The city of Truesdale’s $2.5 million budget for the next year includes a major street repaving project and money to add more full-time staff for the city’s small public works and police …
The city of Truesdale’s $2.5 million budget for the next year includes a major street repaving project and money to add more full-time staff for the city’s small public works and police departments.
City aldermen approved Truesdale’s 2022-2023 budget in June. Having mostly completed major construction at Bruer Park and the MaryLou Community Building, the new budget focuses on addressing other community needs and services, said City Clerk Elsa Smith-Fernandez.
“A lot of the moneys last year were committed to the park. Although we do have plans and projects for the (community building), compared to the past couple years it’s not what’s going to take a lot of the funding,” Smith-Fernandez said. “We try to stay community minded and see the needs of the residents and employees, and make funding decisions based on that.”
Truesdale has almost $464,000 budgeted for street maintenance and special projects, including things like pothole repairs and snow clearing. Smith-Fernandez said the project dominating much of that budget will be to repave most of Smith Street, which has an informal cost estimate of $300,000.
Truesdale Public Works Director Mark Bennett said the city is trying to budget conservatively for that project because of cost increases.
“I hope that the funds we have can get the whole street done, but with the cost of engineering and everything we have to do, we might have to break it into phases,” Bennett said. “We might have to do it in three sections, with the way the economy is.”
Other planned street projects include repairs and maintenance at Pinckney Street, Conrad Circle, the city hall parking lot, the Truesdale industrial park, and any other minor repairs that come up. Repairs to the sidewalk along Highway M are also planned.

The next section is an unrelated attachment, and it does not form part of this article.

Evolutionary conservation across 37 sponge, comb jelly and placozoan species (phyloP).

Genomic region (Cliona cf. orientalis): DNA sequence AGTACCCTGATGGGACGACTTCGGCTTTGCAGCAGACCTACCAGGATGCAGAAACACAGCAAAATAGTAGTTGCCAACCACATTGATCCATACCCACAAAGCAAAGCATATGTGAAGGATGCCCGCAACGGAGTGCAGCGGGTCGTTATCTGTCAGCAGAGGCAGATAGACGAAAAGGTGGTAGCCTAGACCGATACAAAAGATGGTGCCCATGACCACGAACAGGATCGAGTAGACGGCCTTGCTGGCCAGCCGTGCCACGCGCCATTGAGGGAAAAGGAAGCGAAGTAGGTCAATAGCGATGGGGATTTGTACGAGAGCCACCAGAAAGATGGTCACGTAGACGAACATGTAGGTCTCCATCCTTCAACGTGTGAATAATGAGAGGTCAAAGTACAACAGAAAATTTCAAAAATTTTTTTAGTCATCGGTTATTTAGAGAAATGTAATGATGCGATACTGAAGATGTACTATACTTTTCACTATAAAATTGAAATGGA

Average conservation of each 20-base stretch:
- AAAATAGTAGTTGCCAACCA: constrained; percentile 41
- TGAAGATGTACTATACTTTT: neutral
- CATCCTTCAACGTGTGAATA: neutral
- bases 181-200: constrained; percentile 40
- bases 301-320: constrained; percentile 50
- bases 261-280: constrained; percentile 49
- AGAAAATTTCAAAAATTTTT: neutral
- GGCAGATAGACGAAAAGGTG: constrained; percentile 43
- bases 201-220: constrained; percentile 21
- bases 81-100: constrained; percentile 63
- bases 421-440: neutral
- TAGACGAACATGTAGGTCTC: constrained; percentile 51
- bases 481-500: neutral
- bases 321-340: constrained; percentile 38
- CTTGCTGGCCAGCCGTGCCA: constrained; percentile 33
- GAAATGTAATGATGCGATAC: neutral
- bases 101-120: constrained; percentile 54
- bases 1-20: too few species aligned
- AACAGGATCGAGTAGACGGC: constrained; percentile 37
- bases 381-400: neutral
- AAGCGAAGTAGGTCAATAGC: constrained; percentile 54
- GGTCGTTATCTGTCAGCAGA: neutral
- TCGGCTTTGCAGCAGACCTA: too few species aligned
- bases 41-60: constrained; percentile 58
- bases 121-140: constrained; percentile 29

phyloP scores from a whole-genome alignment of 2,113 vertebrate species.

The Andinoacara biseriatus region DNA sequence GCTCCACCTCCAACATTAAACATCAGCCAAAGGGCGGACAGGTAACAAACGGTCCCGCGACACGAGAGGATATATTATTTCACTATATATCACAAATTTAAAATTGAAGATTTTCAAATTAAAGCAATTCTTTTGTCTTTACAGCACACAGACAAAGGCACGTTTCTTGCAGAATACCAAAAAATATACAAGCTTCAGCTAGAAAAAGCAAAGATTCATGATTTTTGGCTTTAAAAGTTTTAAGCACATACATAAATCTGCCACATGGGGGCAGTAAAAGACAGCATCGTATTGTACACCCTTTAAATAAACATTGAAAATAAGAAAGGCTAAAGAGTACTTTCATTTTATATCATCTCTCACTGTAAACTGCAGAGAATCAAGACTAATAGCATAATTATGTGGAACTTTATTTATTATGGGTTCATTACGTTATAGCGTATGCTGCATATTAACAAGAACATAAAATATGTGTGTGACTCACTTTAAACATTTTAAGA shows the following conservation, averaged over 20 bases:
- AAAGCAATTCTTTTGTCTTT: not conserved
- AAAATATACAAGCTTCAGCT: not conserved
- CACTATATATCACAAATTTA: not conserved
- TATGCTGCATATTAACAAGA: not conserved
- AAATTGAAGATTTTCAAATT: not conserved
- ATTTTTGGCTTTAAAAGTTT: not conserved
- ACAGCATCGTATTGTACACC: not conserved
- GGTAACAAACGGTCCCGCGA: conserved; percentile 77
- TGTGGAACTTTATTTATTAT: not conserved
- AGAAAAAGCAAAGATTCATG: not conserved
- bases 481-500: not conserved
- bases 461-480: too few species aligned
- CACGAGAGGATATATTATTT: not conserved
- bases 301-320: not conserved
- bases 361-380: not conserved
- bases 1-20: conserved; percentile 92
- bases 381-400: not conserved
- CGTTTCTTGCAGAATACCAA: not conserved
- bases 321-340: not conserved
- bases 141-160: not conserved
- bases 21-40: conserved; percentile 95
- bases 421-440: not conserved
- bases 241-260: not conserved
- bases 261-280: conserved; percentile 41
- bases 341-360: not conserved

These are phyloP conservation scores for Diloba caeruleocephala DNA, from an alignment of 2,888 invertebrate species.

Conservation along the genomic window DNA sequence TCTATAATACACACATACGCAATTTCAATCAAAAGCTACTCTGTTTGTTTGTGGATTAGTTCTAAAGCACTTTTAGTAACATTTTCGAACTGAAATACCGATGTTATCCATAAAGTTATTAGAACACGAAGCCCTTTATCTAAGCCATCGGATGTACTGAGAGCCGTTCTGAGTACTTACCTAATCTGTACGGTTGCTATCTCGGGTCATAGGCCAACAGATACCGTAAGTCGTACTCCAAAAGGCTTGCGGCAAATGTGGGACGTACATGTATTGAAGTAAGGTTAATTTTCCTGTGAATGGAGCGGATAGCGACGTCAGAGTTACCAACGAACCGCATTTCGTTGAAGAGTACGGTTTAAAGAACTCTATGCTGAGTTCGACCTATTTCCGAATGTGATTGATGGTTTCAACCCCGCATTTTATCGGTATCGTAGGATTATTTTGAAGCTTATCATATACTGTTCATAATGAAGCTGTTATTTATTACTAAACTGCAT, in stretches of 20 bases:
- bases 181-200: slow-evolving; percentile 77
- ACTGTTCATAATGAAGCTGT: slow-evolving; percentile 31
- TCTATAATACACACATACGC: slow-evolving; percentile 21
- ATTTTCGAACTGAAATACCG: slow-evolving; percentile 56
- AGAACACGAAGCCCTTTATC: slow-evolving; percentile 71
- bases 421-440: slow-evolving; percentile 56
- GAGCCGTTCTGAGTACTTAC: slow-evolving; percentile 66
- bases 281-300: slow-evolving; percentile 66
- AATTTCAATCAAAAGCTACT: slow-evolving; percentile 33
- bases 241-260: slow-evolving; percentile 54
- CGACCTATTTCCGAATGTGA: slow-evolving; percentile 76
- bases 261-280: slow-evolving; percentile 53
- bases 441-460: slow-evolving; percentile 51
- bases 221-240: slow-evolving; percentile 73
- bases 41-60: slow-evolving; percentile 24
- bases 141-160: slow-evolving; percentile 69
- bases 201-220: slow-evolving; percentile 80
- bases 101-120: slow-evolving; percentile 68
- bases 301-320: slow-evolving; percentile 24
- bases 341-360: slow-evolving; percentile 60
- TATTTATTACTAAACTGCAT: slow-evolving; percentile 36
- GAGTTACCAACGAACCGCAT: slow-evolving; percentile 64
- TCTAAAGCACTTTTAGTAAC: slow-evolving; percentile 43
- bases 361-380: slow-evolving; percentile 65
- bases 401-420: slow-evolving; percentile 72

About $188,000 in revenue that’s helping to pay for these street projects is coming from a dedicated sales tax that Truesdale voters approved in 2020. That extra funding is allowing Truesdale to budget for larger projects like the Smith Street rebuild, while also affording regular maintenance on other streets, city leaders have said.
Another budget priority for the city is expanding the dedicated staff for public works and policing, and making sure those departments have the equipment they need, Smith-Fernandez said.
She explained that each department is adding one full-time staff position. Currently Public Works Director Mark Bennett and Police Chief Casey Doyle are the only full-time staff in their departments.
Upgrading the public works assistant position to full-time, along with new equipment purchases, will make city services more responsive and efficient, Smith-Fernandez said.
The police department’s roster is growing to eight officers with the addition of the full-time position, said Chief Doyle.
“That will help us in a growing community and provide better support,” Doyle commented.
Truesdale’s total budget for staff salaries and benefits this year is about $727,000.
For equipment purchases, Truesdale is purchasing a second pickup truck, which among other things will double the speed of snow plowing. The city also plans to purchase a smoke machine for finding sewer system leaks, as well as upgraded residential water meters.
Police purchases, meanwhile, are more about looking further into the future and anticipating specialized equipment needs that tend to come with a growing population, Doyle said. His goal is to have officers trained, equipped and prepared for any type of emergency incident they might be called to, even the ones they hope never happen.
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